Dermatologic and Ophthalmic Drugs Advisory Committee
Questions to the Committee
May 23, 2002
License # STN BL 125036/0 Alefacept
Indication: for the treatment of patients with chronic plaque psoriasis who are candidates for phototherapy or systemic therapy
I. Safety of Alefacept
A. Lymphocyte reduction and risk of infection
Alefacept treatment causes reductions in total lymphocyte counts and T cell subsets. In study 711 (IV study), approximately half of the participants experienced at least a single occurrence of a CD4 cell count below the lower limit of normal at any time during a treatment course (12-week dosing and 12 week follow-up). In study 712 (IM study), this figure was approximately 30%. In some patients, lymphocyte reductions are long lasting. Twelve weeks following the last dose, approximately 20% of study 711 participants had CD4 counts below normal.
The total experience of patients receiving more than 2 cycles is limited. Approximately 50% (N=756) of total alefacept treated patients received 2 courses of treatment, 15% (N=199) received 3 courses, and 10% (N=140) received 4 or more courses. Available data (based on two cycle of treatment) suggest that lymphocyte reductions may be cumulative in some people.
A central issue is whether lymphocyte reductions result in clinical sequelae. In the phase 3 trials, serious infections were reported in 1/413 (0.2%) of placebo and 8/876 (0.9%) of alefacept treated patients. There was no apparent relationship between lymphopenia and infections, and no opportunistic infections were observed. However, some of the infections among patients on alefacept were associated with a protracted course (e.g. cellulitis® septic shock and multi-organ failure, external otitis® facial cellulitis)
The maximum duration of alefacept treatment was 3 months, with a minimum interval of 3 months prior to subsequent dosing. Normal lymphocyte and CD4+ cell counts were required before the first treatment cycle and normal CD4+ cell counts required for subsequent cycles. If licensed, lymphocyte monitoring and dose adjustments may not be as frequent as was performed in the clinical trials. This raises concerns that depth and duration of lymphopenia may be more pronounced, with unknown clinical consequences.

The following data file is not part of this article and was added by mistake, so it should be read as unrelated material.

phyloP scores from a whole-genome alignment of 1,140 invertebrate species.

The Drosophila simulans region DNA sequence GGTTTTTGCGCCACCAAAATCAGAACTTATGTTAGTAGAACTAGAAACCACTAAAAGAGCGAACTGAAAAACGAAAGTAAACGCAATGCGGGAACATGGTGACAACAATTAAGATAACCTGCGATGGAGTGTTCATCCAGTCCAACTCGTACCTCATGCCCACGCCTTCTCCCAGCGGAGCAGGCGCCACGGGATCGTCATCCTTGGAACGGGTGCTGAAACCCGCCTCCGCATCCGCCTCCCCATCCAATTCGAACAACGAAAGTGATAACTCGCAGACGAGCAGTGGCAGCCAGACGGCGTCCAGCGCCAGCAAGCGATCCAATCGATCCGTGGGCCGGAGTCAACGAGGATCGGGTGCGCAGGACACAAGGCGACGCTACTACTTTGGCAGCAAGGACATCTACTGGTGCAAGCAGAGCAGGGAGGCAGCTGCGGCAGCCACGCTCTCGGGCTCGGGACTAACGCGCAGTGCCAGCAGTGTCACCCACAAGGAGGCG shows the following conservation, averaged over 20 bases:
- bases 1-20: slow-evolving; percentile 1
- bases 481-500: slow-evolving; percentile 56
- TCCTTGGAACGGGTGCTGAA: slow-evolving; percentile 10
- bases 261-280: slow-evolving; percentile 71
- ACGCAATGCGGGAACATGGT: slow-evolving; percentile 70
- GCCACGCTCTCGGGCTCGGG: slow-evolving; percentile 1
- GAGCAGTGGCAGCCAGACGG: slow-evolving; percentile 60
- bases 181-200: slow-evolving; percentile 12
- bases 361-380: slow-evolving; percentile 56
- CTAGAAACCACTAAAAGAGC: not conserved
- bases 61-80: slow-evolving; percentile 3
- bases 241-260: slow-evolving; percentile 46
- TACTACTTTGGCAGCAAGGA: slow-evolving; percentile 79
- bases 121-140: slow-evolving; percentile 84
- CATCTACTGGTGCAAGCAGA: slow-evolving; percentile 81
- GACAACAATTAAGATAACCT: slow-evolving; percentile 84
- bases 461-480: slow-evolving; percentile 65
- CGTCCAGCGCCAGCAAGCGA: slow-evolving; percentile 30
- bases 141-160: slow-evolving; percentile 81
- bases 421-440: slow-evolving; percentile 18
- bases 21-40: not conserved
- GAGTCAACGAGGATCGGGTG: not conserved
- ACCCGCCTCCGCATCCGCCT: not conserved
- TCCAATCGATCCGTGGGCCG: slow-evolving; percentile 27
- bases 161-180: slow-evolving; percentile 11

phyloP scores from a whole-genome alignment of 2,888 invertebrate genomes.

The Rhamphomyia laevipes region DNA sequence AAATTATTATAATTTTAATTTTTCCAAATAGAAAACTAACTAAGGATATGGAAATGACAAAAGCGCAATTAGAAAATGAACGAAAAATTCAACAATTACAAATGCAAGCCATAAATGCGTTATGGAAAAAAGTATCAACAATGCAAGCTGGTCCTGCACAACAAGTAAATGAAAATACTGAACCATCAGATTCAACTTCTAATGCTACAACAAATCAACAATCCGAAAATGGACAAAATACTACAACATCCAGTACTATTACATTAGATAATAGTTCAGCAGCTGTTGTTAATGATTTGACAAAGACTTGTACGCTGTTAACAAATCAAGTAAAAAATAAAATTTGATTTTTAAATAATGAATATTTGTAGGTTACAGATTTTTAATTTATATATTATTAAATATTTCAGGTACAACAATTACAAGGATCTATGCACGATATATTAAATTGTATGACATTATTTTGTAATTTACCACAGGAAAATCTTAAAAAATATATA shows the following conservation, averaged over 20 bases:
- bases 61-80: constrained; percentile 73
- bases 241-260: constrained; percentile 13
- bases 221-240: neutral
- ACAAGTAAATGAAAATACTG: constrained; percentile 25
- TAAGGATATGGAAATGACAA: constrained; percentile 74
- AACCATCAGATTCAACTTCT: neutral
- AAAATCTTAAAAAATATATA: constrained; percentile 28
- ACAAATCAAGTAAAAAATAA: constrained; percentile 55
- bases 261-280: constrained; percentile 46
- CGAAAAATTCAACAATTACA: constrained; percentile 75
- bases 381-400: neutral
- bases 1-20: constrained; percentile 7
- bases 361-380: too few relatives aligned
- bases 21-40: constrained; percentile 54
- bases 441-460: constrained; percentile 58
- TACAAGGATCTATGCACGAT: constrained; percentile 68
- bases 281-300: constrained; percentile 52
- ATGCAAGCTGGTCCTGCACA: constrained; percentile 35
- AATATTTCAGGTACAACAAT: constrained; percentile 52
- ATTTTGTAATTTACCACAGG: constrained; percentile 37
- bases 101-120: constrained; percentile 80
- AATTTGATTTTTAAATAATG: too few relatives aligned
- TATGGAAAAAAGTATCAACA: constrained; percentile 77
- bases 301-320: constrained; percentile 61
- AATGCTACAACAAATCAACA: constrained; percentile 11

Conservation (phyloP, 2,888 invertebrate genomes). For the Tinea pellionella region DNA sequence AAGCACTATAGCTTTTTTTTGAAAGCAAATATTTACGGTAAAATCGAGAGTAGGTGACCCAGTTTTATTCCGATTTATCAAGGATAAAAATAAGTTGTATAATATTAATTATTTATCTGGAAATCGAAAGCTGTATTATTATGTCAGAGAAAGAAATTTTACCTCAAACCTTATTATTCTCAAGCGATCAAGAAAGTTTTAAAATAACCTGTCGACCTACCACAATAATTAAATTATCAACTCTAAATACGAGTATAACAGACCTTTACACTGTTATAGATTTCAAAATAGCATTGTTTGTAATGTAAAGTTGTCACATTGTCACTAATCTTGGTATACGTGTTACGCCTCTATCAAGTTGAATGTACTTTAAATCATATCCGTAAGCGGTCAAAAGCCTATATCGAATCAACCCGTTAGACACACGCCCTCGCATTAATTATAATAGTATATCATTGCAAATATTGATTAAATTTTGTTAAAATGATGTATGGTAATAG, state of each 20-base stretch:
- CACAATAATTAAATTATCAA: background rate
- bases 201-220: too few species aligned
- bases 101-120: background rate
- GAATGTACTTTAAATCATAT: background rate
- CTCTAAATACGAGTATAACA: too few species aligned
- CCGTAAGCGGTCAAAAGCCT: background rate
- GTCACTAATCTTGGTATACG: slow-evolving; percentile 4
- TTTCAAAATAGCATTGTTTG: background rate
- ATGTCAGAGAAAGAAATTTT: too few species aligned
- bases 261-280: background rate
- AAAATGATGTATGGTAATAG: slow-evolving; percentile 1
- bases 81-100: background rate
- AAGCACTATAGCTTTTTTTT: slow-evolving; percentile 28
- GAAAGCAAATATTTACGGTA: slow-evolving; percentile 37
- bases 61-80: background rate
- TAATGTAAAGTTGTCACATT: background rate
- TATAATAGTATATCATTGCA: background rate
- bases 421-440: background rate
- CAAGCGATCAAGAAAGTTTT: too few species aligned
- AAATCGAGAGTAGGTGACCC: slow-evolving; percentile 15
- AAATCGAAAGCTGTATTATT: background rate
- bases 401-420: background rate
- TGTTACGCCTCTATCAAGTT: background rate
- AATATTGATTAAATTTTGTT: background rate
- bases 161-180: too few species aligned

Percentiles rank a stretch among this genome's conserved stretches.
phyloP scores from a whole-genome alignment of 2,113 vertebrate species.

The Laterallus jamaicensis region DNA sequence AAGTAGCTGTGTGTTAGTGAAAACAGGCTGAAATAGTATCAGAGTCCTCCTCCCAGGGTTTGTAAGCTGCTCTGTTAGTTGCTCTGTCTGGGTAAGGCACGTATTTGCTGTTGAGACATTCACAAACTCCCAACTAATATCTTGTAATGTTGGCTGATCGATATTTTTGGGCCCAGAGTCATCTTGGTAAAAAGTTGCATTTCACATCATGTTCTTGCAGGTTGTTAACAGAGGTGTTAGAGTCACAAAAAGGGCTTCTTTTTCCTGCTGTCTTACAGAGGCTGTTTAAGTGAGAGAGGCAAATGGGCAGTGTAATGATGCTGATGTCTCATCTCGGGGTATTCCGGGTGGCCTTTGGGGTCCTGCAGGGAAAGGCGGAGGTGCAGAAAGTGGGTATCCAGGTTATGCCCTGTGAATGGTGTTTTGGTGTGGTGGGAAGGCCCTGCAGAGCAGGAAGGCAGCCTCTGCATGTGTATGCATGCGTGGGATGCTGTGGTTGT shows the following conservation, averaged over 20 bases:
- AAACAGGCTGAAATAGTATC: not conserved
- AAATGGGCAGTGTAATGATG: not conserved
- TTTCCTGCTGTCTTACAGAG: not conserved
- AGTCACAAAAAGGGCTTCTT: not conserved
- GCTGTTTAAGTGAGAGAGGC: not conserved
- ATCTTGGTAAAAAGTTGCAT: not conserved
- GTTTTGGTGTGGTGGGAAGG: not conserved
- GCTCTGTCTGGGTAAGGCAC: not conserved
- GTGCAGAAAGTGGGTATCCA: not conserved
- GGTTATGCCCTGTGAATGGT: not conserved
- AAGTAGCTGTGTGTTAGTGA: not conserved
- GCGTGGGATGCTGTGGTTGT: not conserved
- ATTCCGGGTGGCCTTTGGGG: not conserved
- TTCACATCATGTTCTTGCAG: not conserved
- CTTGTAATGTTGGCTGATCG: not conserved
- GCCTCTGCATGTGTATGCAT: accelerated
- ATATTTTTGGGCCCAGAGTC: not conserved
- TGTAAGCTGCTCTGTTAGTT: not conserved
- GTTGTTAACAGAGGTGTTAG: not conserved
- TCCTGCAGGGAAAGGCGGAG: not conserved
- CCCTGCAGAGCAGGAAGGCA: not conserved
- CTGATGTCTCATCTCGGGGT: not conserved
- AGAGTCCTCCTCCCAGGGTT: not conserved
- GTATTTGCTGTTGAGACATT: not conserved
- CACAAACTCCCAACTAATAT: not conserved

The effects of alefacept on delayed-type hypersensitivity (DTH) were evaluated in two trials, Study 703 (an uncontrolled dose-escalation study) and 708 (a controlled dose-ranging study). Responses to seven microbial antigens applied to non-lesional skin were evaluated. DTH shifts from + to – were observed for isolated antigens (range 0-3 per patient) in study 703 without relationship to dose. In study 708 the number of DTH shifts from + to – was higher in the alefacept groups compared to placebo. There are no reports of patients treated with alefacept who developed tuberculosis. No studies have been performed to evaluate the ability to mount a response to vaccines.
Individuals with severe psoriasis are at higher risk for developing malignancies, particularly skin malignancies (squamous cell carcinoma) and lymphomas. The pathophysiology of the disease and more importantly some of the treatments (PUVA, etc) may predispose to neoplasia. Alefacept is a new biological with known immunosuppressive effects. In the controlled studies, rates of malignancy were: 2/413 (0.5%) for placebo and 10/876 (1.1%) for alefacept treated patients. Most of the malignancies were squamous cell skin cancers though one alefacept treated patient developed B cell lymphoma during an open label extension, and a single occurrence of B cell lymphoma was seen in a non-human primate study.